Sunday, June 8, 2008


Glenn, Eugenie
The East Liverpool Tribune
Eugenie F. Glenn, aged 28, daughter of Mrs. M. B. Glenn, died at noon yesterday, (Jun. 22, 1906) at her home, 151 Vine street, after a lingering illness of a complication of diseases. She had been an invalid all of her life and the last three years was shlpless. This is the second time the family has been bereaved in two months, the father being the first one called.
The funeral services will likely be held Sunday. Interment will be made in the Township Line cemetery. The deceased is survived by her mother, a sister, Gertrude, and a brother, Fred.


Booker, Christina
The East Liverpool Tribune
Christina V. Booker, aged two months, died Sunday (Aug. 19, 1906) of infantile trouble a the home of her parents, 141 Bank street. The funeral services will be held this morning at 11 o'clock and burial will be made at Riverview.

FRANK BAKER - Obituary

Baker, Frank
The East Liverpool Tribune
Frank Baker, aged 26, died at 6 o'clock Saturday evening (Aug. 18, 1906) at his home in Dry Run of consumption after a lingering illness. The funeral services will be held this afternoon at 2 o'clock, the Rev. S. A. Peregoy of the Erie street Meghodist Episcopal church officiating. Burial will be made at Spring Grove.


Hargreaves, James S. (Should read Joseph)
The East Liverpool Tribune
James S. Hargreaves, a well known pottery worker and veteranof the war of the rebellion, died yesterday afternoon (Jan. 24, 1907) at his home in Pennsylvania avenue, East End, of pneumonia, aged 60 years. The remains will be taken to Terre Haute, Ind., Saturday, for burial. Mr. Hargreaves is survived by his wife.
Hargreaves Funeral
Rev. S. A. Peregoy, pastor of the Erie Street M. E. church, conducted the funeral services over the remains of the late Joseph Hargreaves at the residence yesterday morning at 10 o'clock. the remains were then taken to Sullivan, Ind. for Interment. The widow accompanied the body and will make her future home in that state.


Swaney, Alcinus
The East Liverpool Tribune
Alcinus Swaney Succumbs to An Attack of Heart Trouble
Had Excellent Record In Civil War--Highly Esteemed by Everyone
Alcinus Swaney, the veteran mail carrier, died suddenly at 11:35 Saturday night (Jan. 26, 1907) at his home, 3?0 Lincoln avenue, of an aflection of the heart, aged 64 years. The funeral will be held at 2:30 Tuesday afternoon from the family residence. The Rev. J. M. Price, of Wellsville, an old friend of the deceased, will conduct the services, assisted by the Rev. Dr. E. M. McMillen, pastor of the First Presbyterian church. Interment will be made in Riverview cemetery. The pall bearers will be members of the local post of the G. A. R.
Mr. Swaney was born at Millpot, Ohio, and removed to East Liverpool 28 years ago. He was for a short time engaged in the grocery business at Market and Second streets, in the room now occupied by Joseph H. McCoy. Retiring from the grocery business he was employed for 10 years in the Laughlin and K. T. & K. potteries.
In 1889, when the free delivery system was established at the postoffice Mr. Swaney entered the service as carrier No. 1, which position he held up to the time of his death. He served three years as a member of Company K, 115th Ohio Volunteer Infantry, having enlisted at Massilion. He had a splendid soldier record, but being strongly prejudiced against those things, could never be induced to relate anything of the part he played in the struggle between the north and south. Col. H. R. Hill was on of his comrades in arms.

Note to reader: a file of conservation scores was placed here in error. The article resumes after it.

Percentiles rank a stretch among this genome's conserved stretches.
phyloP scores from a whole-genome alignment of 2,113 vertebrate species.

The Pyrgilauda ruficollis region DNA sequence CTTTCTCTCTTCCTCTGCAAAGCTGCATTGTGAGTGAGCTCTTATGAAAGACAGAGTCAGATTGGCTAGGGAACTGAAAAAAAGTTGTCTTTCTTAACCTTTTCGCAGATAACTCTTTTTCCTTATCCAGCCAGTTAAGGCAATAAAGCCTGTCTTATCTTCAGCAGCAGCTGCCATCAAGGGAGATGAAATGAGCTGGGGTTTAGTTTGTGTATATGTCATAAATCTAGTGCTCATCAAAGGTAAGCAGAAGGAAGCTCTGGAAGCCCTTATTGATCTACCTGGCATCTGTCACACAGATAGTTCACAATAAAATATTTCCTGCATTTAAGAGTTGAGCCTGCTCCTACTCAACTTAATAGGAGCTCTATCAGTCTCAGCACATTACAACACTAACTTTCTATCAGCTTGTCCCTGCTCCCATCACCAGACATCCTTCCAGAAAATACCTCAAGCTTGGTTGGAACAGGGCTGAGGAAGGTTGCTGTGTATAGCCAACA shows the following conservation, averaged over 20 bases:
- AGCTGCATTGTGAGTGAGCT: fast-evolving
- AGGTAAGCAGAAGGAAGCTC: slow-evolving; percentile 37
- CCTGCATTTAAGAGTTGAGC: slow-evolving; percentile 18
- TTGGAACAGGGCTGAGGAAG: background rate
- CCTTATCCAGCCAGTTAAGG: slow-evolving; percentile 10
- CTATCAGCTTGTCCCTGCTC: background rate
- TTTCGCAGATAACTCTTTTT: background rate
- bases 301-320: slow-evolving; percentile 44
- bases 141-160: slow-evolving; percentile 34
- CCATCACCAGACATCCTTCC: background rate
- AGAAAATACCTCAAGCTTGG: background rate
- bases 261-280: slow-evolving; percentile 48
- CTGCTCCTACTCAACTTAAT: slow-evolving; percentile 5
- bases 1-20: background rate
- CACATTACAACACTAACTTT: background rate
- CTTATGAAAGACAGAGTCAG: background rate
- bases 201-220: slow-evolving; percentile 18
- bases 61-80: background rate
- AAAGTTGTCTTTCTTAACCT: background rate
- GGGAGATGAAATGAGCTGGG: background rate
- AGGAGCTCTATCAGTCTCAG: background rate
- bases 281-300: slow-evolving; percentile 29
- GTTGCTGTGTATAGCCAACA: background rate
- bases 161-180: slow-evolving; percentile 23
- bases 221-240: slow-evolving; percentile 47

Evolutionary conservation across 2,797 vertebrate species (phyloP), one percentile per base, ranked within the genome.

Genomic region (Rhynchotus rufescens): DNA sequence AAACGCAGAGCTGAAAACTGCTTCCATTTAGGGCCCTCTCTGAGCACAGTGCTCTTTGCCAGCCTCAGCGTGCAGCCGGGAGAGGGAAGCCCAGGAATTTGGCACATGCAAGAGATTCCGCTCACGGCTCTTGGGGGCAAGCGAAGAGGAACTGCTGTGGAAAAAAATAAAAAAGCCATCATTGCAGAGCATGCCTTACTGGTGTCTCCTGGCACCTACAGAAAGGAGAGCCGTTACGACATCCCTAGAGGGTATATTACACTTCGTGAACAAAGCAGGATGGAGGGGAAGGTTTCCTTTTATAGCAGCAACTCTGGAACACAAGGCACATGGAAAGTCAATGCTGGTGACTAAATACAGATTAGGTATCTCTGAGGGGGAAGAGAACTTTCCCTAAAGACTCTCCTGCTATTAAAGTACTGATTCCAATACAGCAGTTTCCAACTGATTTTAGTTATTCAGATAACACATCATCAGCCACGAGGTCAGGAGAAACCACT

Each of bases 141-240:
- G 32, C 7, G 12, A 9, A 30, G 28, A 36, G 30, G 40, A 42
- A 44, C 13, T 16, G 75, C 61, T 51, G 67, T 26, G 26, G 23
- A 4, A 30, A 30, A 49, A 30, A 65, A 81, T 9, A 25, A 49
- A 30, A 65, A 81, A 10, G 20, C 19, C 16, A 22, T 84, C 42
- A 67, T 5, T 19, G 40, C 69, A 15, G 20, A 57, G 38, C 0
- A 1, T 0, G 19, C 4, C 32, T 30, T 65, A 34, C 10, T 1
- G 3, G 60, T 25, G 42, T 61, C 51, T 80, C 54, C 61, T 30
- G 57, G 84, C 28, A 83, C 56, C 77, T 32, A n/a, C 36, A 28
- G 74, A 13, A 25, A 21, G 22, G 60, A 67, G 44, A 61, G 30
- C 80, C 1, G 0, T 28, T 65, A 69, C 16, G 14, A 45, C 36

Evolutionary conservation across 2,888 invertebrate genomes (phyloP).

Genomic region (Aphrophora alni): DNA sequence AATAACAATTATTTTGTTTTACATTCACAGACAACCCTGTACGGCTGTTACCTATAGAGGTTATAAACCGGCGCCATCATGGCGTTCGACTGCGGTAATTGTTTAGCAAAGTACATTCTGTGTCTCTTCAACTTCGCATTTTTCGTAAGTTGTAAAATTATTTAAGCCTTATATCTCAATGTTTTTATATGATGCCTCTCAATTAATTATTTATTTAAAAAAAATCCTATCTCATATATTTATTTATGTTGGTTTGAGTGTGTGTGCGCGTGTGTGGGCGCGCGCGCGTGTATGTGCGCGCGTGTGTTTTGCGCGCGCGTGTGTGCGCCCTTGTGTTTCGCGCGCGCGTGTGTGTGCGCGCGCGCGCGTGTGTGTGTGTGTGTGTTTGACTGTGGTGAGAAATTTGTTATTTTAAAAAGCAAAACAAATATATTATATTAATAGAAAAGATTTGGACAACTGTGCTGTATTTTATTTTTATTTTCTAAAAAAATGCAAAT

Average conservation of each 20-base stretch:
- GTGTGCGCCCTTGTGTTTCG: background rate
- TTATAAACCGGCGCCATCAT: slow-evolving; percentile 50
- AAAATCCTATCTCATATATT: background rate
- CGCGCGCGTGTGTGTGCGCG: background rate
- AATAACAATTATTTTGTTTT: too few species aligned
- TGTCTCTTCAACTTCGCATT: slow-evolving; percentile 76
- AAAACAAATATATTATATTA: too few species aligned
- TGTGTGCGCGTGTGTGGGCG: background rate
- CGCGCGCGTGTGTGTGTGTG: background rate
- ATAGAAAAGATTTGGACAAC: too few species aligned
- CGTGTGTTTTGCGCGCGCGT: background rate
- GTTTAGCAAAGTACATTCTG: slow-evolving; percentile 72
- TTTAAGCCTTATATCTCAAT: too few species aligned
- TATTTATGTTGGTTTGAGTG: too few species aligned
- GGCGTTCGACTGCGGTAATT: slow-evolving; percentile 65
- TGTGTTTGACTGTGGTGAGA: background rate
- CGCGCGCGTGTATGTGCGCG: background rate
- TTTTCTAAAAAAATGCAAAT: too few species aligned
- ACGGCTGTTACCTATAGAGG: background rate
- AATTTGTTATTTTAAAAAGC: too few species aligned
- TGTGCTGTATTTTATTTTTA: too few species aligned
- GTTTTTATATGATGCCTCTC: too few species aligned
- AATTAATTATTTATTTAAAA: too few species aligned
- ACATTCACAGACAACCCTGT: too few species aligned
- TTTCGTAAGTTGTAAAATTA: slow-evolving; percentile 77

Mr. Swaney was a life long Demcorat, and adhered closely to the lines as laid down by his party, but never engaged in an argument or attempted to exploit his opinions in the presence of others. Hw eas an honored member of General Lyons Post No. 44, Grand Army of the Republic, and of Ohio Valley Ruling No. 43, Mystic Circle, but owing to the wishes of the deceased niether of these organizations will attend his funeral as organizations.
Last Tuesday Mr. Swaney had a sinking spell, which was sttributed to an affection of the heart. His recovery seemed to be rapid, and on Saturday he reported to the postoffice and notified Postmaster Surles that he would rresume his duties as carrier Sunday morning. After a half-hour's pleasant chat with Postmaster Surlesand the office force he proceeded to his home, and after eating a hearty supper remarked ahat he was feeling splendidly and would visit a neighbor before retiring.
Returning sooner than was expected he was asked why he had returned so soon, and replied that he had forgotten to wind the eight-day clock. this duty which he performed with careful regularity, having been performed, he bade the family good night and ascended the stairs to retire.
Shortly after Mrs. Swaney and daughter, miss Allie, followed Mr. Swaney up stairs and on arriving near his room heard him moaning. On entering his room they found him in bed an to all appearances lifeless. Dr. Bailey was then summoned and on examination pronounced Mr. Swaney dead.
Speaking of Mr. Swaney last night Postmaster Surles said: "Mr. Swaney was the oldest employe of this office. He came here long before my time, and I have never met a man in a social or business way that I held in greater regard. I have never known him to be out of humor; he was always kind and courteous to his fellow employes and there has never been a complaint from any of the patrons on his route. He was one of the best men I have ever known. He wore three stars as a mark of continuous service as carrier and would have soon been entitled to the golden star, an especial mark of honor."
Mr. Swaney is survived by his wife and the following children; Frank Swaney, manager of the local Bell telephone exchange; William Swaney, wire chief of the Bell telephone exchange; Daniel H. Swaney, of Allegheny, Pa.; James Swaney, of East End, Pittsburg; Miss Allie Swaney, at home, and Harry H. Swaney, in the employ of the C. & P. Railway company at Wellsville.

JOHN NEWLIN - Obituary

Newlin, John
The East Liverpool Tribune
Sixteen Year Old Boy Crushed By Heavy Weight Striking Him
A fatal accident occurred at the plant of the American Sheet & Tin Plate company yesterday morning (Dec. 28, 1906), the victim being John Newlin, the 16-year-old son of Samuel Newlin, the mill carpenter.